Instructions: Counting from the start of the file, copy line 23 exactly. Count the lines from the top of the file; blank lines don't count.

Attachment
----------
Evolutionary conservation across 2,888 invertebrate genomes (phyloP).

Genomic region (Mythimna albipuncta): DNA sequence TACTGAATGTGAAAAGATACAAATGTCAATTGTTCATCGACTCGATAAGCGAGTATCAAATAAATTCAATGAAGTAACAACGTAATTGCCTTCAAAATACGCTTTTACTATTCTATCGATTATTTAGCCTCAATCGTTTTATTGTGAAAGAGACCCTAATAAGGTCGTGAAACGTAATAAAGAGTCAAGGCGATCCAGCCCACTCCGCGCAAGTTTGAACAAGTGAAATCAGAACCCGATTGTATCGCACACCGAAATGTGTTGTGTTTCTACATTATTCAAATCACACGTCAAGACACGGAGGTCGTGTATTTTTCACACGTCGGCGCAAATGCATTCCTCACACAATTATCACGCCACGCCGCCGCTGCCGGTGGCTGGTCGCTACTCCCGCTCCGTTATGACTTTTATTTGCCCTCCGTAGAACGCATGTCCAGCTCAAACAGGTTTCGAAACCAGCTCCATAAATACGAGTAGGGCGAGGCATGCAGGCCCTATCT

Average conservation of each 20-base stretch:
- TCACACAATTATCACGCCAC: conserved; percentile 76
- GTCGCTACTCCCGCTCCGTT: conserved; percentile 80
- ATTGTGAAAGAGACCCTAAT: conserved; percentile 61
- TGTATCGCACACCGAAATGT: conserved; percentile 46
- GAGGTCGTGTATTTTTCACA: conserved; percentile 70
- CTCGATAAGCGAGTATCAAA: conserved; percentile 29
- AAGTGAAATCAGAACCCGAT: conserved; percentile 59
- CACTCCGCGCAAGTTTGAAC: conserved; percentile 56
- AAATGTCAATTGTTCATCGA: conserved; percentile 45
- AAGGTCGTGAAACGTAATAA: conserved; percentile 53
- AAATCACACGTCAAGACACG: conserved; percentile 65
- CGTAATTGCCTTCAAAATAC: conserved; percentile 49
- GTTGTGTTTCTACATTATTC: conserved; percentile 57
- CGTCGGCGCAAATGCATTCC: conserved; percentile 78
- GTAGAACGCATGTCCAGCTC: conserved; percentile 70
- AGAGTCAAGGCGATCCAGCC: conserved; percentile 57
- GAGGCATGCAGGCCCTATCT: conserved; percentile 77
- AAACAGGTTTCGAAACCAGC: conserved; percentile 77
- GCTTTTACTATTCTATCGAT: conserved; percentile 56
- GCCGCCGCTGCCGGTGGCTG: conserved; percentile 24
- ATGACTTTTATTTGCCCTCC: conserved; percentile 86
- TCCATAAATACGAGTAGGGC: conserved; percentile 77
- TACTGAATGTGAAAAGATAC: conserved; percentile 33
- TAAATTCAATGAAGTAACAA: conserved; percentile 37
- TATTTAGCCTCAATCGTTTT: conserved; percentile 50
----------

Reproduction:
- GCCGCCGCTGCCGGTGGCTG: conserved; percentile 24